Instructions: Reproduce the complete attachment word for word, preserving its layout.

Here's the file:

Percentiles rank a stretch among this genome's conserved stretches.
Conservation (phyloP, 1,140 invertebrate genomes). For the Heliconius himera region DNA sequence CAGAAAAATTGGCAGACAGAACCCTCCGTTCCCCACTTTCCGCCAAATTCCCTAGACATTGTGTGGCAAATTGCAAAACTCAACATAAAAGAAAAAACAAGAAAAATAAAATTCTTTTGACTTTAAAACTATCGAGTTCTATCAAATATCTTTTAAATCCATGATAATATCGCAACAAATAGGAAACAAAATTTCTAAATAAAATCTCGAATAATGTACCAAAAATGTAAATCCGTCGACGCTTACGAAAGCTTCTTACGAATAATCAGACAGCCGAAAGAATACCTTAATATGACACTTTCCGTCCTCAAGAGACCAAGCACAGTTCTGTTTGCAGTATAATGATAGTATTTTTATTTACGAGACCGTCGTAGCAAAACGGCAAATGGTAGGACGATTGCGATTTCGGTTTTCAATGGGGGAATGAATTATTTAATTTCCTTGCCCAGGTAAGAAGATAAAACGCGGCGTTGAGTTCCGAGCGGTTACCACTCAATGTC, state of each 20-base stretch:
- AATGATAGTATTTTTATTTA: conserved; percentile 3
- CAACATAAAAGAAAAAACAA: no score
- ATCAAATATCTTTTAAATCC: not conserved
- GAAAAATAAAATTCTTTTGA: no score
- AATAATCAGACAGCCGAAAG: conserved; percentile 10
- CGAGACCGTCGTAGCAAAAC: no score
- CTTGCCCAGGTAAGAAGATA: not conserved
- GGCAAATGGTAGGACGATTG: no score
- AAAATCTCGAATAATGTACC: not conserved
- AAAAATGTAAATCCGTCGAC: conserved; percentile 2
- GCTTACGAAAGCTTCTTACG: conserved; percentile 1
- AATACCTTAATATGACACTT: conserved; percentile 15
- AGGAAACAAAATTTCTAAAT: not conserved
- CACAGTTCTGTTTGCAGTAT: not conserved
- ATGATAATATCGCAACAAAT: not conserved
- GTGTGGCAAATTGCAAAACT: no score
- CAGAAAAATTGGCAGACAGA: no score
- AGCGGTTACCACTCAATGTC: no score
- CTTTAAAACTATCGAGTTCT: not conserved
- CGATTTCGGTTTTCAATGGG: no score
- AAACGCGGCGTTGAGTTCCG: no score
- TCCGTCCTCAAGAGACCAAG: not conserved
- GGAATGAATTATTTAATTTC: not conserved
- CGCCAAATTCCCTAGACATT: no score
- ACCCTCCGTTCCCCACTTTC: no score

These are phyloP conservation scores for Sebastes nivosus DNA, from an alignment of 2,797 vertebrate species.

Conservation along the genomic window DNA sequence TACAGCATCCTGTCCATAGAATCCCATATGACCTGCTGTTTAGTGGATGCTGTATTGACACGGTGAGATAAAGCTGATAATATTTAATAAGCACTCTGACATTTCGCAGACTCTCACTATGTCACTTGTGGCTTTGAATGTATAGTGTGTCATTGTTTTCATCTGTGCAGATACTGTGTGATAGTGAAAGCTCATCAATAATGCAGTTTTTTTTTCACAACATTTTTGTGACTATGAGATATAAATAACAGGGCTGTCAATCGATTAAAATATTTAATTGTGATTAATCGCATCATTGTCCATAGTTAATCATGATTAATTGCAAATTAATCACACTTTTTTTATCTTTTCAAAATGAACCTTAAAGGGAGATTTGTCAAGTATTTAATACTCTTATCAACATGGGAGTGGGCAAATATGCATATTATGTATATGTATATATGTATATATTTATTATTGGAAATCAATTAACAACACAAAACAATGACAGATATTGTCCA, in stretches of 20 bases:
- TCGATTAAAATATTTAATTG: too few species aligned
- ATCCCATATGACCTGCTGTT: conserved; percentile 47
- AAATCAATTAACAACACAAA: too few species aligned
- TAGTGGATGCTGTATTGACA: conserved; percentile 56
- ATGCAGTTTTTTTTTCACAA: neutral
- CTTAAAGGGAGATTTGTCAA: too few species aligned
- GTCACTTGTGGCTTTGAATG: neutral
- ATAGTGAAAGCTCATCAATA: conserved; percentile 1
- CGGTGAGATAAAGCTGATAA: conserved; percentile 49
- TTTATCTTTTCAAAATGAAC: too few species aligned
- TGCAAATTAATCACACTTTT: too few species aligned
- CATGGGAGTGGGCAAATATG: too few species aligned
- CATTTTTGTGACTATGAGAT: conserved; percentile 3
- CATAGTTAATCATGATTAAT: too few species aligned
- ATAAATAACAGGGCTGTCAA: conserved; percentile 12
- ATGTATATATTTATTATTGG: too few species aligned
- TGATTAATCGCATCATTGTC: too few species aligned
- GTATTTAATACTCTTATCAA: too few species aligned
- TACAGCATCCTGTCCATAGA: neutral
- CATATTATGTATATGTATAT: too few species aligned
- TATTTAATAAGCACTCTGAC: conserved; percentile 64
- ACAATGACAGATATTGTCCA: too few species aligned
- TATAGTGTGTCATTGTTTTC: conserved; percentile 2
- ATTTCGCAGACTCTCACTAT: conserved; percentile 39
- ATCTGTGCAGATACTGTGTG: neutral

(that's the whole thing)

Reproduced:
Percentiles rank a stretch among this genome's conserved stretches.
Conservation (phyloP, 1,140 invertebrate genomes). For the Heliconius himera region DNA sequence CAGAAAAATTGGCAGACAGAACCCTCCGTTCCCCACTTTCCGCCAAATTCCCTAGACATTGTGTGGCAAATTGCAAAACTCAACATAAAAGAAAAAACAAGAAAAATAAAATTCTTTTGACTTTAAAACTATCGAGTTCTATCAAATATCTTTTAAATCCATGATAATATCGCAACAAATAGGAAACAAAATTTCTAAATAAAATCTCGAATAATGTACCAAAAATGTAAATCCGTCGACGCTTACGAAAGCTTCTTACGAATAATCAGACAGCCGAAAGAATACCTTAATATGACACTTTCCGTCCTCAAGAGACCAAGCACAGTTCTGTTTGCAGTATAATGATAGTATTTTTATTTACGAGACCGTCGTAGCAAAACGGCAAATGGTAGGACGATTGCGATTTCGGTTTTCAATGGGGGAATGAATTATTTAATTTCCTTGCCCAGGTAAGAAGATAAAACGCGGCGTTGAGTTCCGAGCGGTTACCACTCAATGTC, state of each 20-base stretch:
- AATGATAGTATTTTTATTTA: conserved; percentile 3
- CAACATAAAAGAAAAAACAA: no score
- ATCAAATATCTTTTAAATCC: not conserved
- GAAAAATAAAATTCTTTTGA: no score
- AATAATCAGACAGCCGAAAG: conserved; percentile 10
- CGAGACCGTCGTAGCAAAAC: no score
- CTTGCCCAGGTAAGAAGATA: not conserved
- GGCAAATGGTAGGACGATTG: no score
- AAAATCTCGAATAATGTACC: not conserved
- AAAAATGTAAATCCGTCGAC: conserved; percentile 2
- GCTTACGAAAGCTTCTTACG: conserved; percentile 1
- AATACCTTAATATGACACTT: conserved; percentile 15
- AGGAAACAAAATTTCTAAAT: not conserved
- CACAGTTCTGTTTGCAGTAT: not conserved
- ATGATAATATCGCAACAAAT: not conserved
- GTGTGGCAAATTGCAAAACT: no score
- CAGAAAAATTGGCAGACAGA: no score
- AGCGGTTACCACTCAATGTC: no score
- CTTTAAAACTATCGAGTTCT: not conserved
- CGATTTCGGTTTTCAATGGG: no score
- AAACGCGGCGTTGAGTTCCG: no score
- TCCGTCCTCAAGAGACCAAG: not conserved
- GGAATGAATTATTTAATTTC: not conserved
- CGCCAAATTCCCTAGACATT: no score
- ACCCTCCGTTCCCCACTTTC: no score

These are phyloP conservation scores for Sebastes nivosus DNA, from an alignment of 2,797 vertebrate species.

Conservation along the genomic window DNA sequence TACAGCATCCTGTCCATAGAATCCCATATGACCTGCTGTTTAGTGGATGCTGTATTGACACGGTGAGATAAAGCTGATAATATTTAATAAGCACTCTGACATTTCGCAGACTCTCACTATGTCACTTGTGGCTTTGAATGTATAGTGTGTCATTGTTTTCATCTGTGCAGATACTGTGTGATAGTGAAAGCTCATCAATAATGCAGTTTTTTTTTCACAACATTTTTGTGACTATGAGATATAAATAACAGGGCTGTCAATCGATTAAAATATTTAATTGTGATTAATCGCATCATTGTCCATAGTTAATCATGATTAATTGCAAATTAATCACACTTTTTTTATCTTTTCAAAATGAACCTTAAAGGGAGATTTGTCAAGTATTTAATACTCTTATCAACATGGGAGTGGGCAAATATGCATATTATGTATATGTATATATGTATATATTTATTATTGGAAATCAATTAACAACACAAAACAATGACAGATATTGTCCA, in stretches of 20 bases:
- TCGATTAAAATATTTAATTG: too few species aligned
- ATCCCATATGACCTGCTGTT: conserved; percentile 47
- AAATCAATTAACAACACAAA: too few species aligned
- TAGTGGATGCTGTATTGACA: conserved; percentile 56
- ATGCAGTTTTTTTTTCACAA: neutral
- CTTAAAGGGAGATTTGTCAA: too few species aligned
- GTCACTTGTGGCTTTGAATG: neutral
- ATAGTGAAAGCTCATCAATA: conserved; percentile 1
- CGGTGAGATAAAGCTGATAA: conserved; percentile 49
- TTTATCTTTTCAAAATGAAC: too few species aligned
- TGCAAATTAATCACACTTTT: too few species aligned
- CATGGGAGTGGGCAAATATG: too few species aligned
- CATTTTTGTGACTATGAGAT: conserved; percentile 3
- CATAGTTAATCATGATTAAT: too few species aligned
- ATAAATAACAGGGCTGTCAA: conserved; percentile 12
- ATGTATATATTTATTATTGG: too few species aligned
- TGATTAATCGCATCATTGTC: too few species aligned
- GTATTTAATACTCTTATCAA: too few species aligned
- TACAGCATCCTGTCCATAGA: neutral
- CATATTATGTATATGTATAT: too few species aligned
- TATTTAATAAGCACTCTGAC: conserved; percentile 64
- ACAATGACAGATATTGTCCA: too few species aligned
- TATAGTGTGTCATTGTTTTC: conserved; percentile 2
- ATTTCGCAGACTCTCACTAT: conserved; percentile 39
- ATCTGTGCAGATACTGTGTG: neutral